Of course, that’s much easier said than done. So is actually making an NFL roster as an undrafted free agent. Both are excruciatingly difficult, as evidenced by the fact that the Panthers only have one such player — linebacker Jordan Kunaszyk — on this year’s roster. The point being, undrafted players may eventually develop over time like Mario Addison has, but early on in their careers?

Fat chance of them seeing the field, not to mention actually making an impact.

So, why Allen? What makes him, other than his background and upbringing, different?

“Guys I think that succeed as undrafted free agents are those guys that do exude confidence,” coach Ron Rivera said. “I think that’s one of the things that helps set him apart from guys when you watch him in practice. Just having watched him the last two training camps, you see it. He’s got a lot of confidence in his own ability.”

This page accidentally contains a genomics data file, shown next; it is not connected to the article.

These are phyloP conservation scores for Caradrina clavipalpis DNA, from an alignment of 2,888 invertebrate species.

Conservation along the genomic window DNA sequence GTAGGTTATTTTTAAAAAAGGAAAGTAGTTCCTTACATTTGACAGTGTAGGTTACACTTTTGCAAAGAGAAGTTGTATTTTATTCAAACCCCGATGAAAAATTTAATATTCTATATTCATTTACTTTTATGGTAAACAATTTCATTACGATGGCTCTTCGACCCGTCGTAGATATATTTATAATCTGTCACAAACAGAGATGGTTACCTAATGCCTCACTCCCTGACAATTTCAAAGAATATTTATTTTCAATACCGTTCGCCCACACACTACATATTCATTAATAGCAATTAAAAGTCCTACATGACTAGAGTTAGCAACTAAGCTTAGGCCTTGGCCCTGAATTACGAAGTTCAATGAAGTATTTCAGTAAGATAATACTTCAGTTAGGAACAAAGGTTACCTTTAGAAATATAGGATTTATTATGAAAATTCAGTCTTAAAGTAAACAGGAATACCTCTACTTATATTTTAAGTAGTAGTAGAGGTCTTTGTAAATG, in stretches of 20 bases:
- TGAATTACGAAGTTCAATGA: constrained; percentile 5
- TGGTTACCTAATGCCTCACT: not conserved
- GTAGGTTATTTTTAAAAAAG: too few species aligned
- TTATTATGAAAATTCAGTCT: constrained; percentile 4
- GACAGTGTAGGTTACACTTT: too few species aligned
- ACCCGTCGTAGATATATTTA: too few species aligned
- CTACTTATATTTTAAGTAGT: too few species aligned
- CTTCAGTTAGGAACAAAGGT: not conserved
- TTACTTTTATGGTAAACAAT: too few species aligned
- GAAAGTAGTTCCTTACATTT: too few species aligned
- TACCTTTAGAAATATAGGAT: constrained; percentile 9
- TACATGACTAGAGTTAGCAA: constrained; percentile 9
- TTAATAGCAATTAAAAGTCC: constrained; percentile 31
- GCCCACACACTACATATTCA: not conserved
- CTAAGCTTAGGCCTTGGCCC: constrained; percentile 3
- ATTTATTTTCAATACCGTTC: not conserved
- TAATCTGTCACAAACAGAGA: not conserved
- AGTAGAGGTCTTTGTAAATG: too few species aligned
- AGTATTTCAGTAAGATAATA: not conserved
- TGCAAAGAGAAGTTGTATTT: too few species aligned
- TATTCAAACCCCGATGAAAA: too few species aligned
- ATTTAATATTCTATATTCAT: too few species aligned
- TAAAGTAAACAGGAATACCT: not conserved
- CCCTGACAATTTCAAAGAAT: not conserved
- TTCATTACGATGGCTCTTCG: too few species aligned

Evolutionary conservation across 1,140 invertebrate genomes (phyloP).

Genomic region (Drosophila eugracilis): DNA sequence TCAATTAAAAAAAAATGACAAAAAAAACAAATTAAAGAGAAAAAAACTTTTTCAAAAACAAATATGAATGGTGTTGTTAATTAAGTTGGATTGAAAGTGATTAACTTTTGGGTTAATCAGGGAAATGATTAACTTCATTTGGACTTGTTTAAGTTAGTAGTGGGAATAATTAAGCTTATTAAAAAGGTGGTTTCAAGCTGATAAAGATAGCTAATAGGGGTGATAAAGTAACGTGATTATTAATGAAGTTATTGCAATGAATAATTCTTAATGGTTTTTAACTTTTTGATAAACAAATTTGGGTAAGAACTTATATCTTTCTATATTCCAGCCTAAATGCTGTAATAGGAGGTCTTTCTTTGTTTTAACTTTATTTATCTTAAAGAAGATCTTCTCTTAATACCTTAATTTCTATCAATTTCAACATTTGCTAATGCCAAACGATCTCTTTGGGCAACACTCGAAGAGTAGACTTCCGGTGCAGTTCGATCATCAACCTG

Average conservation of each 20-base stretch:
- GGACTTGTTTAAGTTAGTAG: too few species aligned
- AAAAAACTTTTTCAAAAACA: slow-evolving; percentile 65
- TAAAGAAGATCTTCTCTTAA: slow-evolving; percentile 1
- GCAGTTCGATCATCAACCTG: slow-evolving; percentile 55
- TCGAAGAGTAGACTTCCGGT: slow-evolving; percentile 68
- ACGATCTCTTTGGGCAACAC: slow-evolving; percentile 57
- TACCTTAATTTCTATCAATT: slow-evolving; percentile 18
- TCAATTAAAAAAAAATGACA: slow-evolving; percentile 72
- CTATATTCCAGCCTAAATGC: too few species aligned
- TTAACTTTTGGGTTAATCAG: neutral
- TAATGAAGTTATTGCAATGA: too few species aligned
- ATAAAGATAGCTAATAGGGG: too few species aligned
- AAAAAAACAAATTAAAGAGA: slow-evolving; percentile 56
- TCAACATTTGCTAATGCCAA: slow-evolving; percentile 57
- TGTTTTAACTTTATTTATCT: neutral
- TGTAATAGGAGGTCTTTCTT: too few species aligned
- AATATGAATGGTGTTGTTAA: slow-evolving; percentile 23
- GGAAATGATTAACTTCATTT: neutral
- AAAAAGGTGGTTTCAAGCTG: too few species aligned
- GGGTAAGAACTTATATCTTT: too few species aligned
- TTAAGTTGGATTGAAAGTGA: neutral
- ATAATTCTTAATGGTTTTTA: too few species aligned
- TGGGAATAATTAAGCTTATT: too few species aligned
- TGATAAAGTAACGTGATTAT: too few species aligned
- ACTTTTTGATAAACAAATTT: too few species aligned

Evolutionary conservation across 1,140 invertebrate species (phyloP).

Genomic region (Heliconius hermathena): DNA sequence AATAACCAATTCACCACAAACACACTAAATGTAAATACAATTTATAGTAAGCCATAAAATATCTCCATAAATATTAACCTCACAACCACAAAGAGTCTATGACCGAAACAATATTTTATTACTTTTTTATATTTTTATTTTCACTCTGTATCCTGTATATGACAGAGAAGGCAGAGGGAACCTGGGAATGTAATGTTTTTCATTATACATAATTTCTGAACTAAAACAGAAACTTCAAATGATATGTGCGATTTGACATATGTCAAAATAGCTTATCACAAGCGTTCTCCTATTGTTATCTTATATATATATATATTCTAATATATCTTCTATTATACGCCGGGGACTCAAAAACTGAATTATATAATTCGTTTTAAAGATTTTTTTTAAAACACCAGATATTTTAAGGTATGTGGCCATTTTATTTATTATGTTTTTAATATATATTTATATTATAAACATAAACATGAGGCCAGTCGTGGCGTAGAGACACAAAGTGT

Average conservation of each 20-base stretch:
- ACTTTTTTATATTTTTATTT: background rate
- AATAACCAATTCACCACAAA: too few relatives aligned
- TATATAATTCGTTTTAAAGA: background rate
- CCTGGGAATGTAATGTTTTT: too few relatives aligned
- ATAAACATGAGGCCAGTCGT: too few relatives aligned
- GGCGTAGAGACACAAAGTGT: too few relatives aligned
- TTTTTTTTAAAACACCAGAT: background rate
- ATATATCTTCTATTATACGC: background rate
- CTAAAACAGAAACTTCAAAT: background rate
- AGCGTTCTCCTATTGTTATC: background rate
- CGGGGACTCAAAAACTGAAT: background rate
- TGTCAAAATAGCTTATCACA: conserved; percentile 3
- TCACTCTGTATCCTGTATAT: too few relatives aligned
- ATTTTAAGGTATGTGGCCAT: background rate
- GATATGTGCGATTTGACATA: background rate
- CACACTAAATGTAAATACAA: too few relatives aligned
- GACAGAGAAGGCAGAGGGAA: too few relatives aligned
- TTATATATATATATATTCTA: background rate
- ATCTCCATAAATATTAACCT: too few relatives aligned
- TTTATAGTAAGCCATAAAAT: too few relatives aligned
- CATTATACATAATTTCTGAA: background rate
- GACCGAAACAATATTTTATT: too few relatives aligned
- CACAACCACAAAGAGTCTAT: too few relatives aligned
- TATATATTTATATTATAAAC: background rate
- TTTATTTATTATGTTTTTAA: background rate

Confidence is one thing, sure. Allen has it, and considering he sent Hall of Fame quarterback Roger Staubach an autographed picture of himself when he was 10, he always has. But confidence is immaterial without the ability to put your belief to the test.

You can’t prove anything if you can’t get on the field.

“It’s the hardest, man. That’s the art of it,” rookie passer Will Grier said. “It’s extremely tough, and I don’t think people realize that: how hard it is to prepare like a starter when you don’t get any reps.

“It’s just not the same. It doesn’t re-create what it actually is ... and then when your name is called, you have to step up and make the most of it.”